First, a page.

Given the recruitment potential of the centres approached to participate in the study, together with the constraints associated with the protocol, the expected inclusion duration has been set at 33 months.

Recruitment

Patients admitted into the ICUs of 15 French University Hospitals will be screened and enrolled within 24 hours of trauma. Patient enrolment will be decided by the attending physicians.

Assignment of interventions and masking protocol

A computer-generated numbered list was provided by a statistician not involved in either screening patients or the assessment of outcomes. Randomisation will be carried out using a secure web-based randomisation system with stratification by centre and severity of unconsciousness at the time of inclusion (Glasgow Coma Scale <8 or ≥8), to account for differences in patient treatment between centres and the heightened VAP risk in patients with a Glasgow Coma Scale <8. Patients will be randomly assigned (1:1) into one of the two treatment groups, based on the method used to monitor tracheal cuff pressure. Masking of the participants and ICU staff will not be feasible due to the nature of the device, which is placed closed to the patient's face. However, the microbiologists that test the pulmonary and blood samples, the outcome assessors (NM and OM) and the statisticians will be masked to the group assignment.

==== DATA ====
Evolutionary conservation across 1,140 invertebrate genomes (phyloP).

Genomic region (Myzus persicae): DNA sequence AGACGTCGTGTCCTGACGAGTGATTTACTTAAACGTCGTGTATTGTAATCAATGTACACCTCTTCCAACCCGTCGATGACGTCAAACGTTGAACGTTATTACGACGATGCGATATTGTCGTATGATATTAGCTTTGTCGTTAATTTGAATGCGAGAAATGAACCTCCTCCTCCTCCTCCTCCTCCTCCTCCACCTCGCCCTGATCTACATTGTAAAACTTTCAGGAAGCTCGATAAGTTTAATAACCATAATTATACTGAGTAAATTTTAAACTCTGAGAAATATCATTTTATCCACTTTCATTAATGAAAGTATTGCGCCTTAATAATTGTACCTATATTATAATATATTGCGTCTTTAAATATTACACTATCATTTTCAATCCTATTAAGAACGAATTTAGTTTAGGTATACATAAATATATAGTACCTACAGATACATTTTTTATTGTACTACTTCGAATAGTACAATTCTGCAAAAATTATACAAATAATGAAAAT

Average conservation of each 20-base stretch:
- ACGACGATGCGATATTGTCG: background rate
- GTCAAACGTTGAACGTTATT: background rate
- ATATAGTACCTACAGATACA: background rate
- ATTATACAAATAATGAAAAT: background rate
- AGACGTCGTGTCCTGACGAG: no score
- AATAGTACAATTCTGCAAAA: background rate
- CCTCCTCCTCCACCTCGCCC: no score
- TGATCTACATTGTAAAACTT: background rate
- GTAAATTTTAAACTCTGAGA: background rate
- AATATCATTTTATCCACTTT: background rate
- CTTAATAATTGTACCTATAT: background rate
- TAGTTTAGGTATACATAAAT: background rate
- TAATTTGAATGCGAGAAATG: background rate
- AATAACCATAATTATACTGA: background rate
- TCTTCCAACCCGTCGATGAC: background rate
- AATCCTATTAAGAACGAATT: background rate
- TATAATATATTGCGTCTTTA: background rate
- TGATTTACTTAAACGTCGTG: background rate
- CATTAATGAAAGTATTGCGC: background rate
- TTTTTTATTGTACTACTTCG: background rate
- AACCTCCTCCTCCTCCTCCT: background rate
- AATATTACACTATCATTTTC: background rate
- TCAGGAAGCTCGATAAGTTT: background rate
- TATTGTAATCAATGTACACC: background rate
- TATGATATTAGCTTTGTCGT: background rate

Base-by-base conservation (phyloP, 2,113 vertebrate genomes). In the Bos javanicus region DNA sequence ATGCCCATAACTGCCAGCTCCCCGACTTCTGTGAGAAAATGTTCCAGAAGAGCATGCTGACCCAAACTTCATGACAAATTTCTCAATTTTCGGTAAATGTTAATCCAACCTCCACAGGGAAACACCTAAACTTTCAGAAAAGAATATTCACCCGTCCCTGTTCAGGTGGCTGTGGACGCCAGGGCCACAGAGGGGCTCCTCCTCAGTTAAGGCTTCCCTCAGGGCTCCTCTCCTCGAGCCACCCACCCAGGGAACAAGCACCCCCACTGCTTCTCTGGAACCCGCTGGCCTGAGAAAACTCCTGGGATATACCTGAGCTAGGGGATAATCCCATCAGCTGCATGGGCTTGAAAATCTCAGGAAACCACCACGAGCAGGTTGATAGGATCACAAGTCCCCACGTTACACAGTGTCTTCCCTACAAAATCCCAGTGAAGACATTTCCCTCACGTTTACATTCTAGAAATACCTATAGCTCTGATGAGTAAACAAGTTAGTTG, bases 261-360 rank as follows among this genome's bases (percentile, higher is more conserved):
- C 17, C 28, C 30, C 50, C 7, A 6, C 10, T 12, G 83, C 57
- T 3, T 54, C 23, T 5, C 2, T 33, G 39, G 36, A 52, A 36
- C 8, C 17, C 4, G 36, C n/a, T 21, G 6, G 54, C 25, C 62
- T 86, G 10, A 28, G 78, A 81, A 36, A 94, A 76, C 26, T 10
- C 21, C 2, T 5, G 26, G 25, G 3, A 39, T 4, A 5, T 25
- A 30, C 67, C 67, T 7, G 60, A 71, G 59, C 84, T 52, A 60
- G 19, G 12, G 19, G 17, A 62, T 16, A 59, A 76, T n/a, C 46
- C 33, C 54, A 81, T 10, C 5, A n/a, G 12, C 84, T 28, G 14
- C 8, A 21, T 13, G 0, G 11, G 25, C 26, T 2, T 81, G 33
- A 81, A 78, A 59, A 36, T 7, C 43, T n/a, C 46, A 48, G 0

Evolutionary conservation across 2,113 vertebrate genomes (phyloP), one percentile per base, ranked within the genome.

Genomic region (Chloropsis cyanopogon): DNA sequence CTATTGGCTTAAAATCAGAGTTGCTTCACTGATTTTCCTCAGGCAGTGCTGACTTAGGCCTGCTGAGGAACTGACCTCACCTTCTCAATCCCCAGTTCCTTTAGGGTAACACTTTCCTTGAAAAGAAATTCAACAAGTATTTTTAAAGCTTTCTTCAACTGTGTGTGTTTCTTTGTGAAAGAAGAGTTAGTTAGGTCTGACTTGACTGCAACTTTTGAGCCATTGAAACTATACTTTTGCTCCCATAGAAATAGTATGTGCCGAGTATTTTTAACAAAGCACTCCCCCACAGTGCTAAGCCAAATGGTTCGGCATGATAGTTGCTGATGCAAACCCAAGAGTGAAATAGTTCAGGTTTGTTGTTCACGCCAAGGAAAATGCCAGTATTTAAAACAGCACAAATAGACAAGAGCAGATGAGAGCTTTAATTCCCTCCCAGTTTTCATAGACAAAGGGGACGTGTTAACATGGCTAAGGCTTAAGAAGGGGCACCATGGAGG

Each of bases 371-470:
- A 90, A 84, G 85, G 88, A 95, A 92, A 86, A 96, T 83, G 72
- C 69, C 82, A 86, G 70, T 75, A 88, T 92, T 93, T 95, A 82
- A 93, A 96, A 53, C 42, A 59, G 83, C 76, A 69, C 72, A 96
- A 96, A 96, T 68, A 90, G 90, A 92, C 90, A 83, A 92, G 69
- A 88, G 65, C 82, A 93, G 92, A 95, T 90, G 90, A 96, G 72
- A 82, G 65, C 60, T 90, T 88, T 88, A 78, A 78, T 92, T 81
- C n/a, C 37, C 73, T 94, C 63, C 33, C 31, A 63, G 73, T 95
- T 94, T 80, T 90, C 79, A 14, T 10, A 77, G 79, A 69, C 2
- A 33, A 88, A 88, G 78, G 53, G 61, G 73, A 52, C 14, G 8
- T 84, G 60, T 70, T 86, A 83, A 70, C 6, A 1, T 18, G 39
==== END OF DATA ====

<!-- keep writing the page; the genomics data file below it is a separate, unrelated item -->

Data collection, confidentiality, storage and archiving of study documents

Independent clinical research assistants are available at each participating hospital to help with running the study and data collection. Study documents will be de-identified and stored for 15 years, as per the protocol for non-clinical trial notification (CTN) interventional studies. Data will be electronically stored on double password-protected computers. Hard copies of data (clinical research files) will be stored in a locked, secure office. All personnel involved in data analysis will be masked. Only the principal investigators and the statisticians will have access to the final data set.

Statistical methods

Analyses will be performed following the intention-to-treat principle (all randomised patients except those that withdrew consent). Statistical analyses will take into account the stratified randomisation (centre and Glasgow Coma Scale <8 or ≥8), as recommended in the 2010 Consolidated Standards of Reporting Trials (CONSORT) guidelines and other studies reported in the literature.39 40